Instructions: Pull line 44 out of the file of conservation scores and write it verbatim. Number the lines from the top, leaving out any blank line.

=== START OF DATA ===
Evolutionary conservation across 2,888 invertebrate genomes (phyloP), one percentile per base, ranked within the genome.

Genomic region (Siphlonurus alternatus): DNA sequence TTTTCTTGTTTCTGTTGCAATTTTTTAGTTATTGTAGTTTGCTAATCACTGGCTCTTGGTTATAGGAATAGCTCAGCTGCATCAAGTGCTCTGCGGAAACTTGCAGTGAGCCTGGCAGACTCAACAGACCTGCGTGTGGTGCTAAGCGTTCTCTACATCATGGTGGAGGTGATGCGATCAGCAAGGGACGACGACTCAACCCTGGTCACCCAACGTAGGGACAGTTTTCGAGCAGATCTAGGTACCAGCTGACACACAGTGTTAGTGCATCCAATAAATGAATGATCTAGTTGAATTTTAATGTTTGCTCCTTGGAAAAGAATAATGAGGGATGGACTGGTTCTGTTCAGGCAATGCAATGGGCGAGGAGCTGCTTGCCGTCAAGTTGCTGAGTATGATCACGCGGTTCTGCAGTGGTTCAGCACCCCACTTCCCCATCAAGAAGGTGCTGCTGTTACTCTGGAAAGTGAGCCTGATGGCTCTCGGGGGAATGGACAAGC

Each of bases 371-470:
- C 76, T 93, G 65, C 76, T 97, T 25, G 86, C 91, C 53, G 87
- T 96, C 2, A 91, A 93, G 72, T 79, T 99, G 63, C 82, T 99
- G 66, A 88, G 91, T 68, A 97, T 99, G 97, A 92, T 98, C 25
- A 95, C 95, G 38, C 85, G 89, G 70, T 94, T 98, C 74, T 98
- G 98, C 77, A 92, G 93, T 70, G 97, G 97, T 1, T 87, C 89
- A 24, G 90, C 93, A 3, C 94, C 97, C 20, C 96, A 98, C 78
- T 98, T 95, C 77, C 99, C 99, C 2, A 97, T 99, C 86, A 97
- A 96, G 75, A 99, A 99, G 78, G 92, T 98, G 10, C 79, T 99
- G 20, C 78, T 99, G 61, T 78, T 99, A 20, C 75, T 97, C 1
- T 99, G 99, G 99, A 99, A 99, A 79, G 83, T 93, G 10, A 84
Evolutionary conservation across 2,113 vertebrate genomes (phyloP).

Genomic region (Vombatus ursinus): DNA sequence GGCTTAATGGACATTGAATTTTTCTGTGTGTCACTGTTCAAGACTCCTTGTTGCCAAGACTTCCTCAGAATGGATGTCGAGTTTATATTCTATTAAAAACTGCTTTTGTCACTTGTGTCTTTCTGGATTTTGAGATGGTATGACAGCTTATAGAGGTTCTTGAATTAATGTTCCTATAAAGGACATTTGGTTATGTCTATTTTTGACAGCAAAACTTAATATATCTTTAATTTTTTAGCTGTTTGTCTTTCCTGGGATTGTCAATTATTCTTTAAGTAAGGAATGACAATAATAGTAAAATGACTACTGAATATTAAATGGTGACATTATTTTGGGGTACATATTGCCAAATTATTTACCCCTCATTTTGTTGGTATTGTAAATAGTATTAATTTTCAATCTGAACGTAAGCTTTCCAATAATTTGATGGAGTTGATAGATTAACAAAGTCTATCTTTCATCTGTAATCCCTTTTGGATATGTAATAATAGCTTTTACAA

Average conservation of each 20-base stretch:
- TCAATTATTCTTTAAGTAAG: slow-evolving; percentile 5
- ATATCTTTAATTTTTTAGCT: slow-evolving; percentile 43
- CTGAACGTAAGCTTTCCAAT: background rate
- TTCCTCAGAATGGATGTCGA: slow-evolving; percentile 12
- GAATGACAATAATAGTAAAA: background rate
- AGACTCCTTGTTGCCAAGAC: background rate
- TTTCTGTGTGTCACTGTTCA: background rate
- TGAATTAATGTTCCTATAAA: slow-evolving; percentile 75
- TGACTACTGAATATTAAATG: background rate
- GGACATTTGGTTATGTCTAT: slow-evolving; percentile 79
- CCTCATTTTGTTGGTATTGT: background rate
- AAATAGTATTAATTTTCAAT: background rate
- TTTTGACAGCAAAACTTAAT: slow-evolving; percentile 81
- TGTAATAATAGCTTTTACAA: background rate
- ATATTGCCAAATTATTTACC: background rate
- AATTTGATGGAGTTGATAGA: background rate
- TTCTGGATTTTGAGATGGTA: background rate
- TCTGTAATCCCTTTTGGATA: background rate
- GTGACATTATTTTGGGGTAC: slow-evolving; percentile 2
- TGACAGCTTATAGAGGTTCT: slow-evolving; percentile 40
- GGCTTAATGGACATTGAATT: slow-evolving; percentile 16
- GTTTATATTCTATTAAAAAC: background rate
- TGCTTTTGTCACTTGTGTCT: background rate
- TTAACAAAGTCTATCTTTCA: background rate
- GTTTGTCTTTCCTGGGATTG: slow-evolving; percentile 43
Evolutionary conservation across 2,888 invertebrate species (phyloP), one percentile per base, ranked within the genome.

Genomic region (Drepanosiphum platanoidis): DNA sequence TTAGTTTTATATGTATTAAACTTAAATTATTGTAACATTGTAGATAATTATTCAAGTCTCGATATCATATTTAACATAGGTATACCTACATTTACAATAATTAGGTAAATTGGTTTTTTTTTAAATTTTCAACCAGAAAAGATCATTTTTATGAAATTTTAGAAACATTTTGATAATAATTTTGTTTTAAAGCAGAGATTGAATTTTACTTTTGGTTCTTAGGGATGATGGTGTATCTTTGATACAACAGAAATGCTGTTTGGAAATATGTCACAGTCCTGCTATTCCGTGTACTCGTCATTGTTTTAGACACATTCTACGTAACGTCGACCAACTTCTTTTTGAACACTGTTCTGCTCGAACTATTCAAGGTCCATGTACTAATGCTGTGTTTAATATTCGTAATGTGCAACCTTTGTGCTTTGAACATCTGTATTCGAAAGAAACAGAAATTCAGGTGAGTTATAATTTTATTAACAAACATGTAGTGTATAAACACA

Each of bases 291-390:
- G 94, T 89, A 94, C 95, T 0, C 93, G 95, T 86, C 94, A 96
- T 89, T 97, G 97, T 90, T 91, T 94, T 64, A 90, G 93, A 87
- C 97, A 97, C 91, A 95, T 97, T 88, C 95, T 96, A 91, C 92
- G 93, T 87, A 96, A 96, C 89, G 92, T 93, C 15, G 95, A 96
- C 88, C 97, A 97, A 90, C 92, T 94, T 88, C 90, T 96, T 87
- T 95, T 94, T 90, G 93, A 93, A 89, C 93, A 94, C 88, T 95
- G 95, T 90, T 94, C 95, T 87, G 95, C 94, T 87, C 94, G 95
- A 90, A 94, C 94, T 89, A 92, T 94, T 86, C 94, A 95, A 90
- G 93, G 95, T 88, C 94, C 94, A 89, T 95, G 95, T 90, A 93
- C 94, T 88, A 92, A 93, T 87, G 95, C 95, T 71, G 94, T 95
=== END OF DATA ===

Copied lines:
Each of bases 291-390: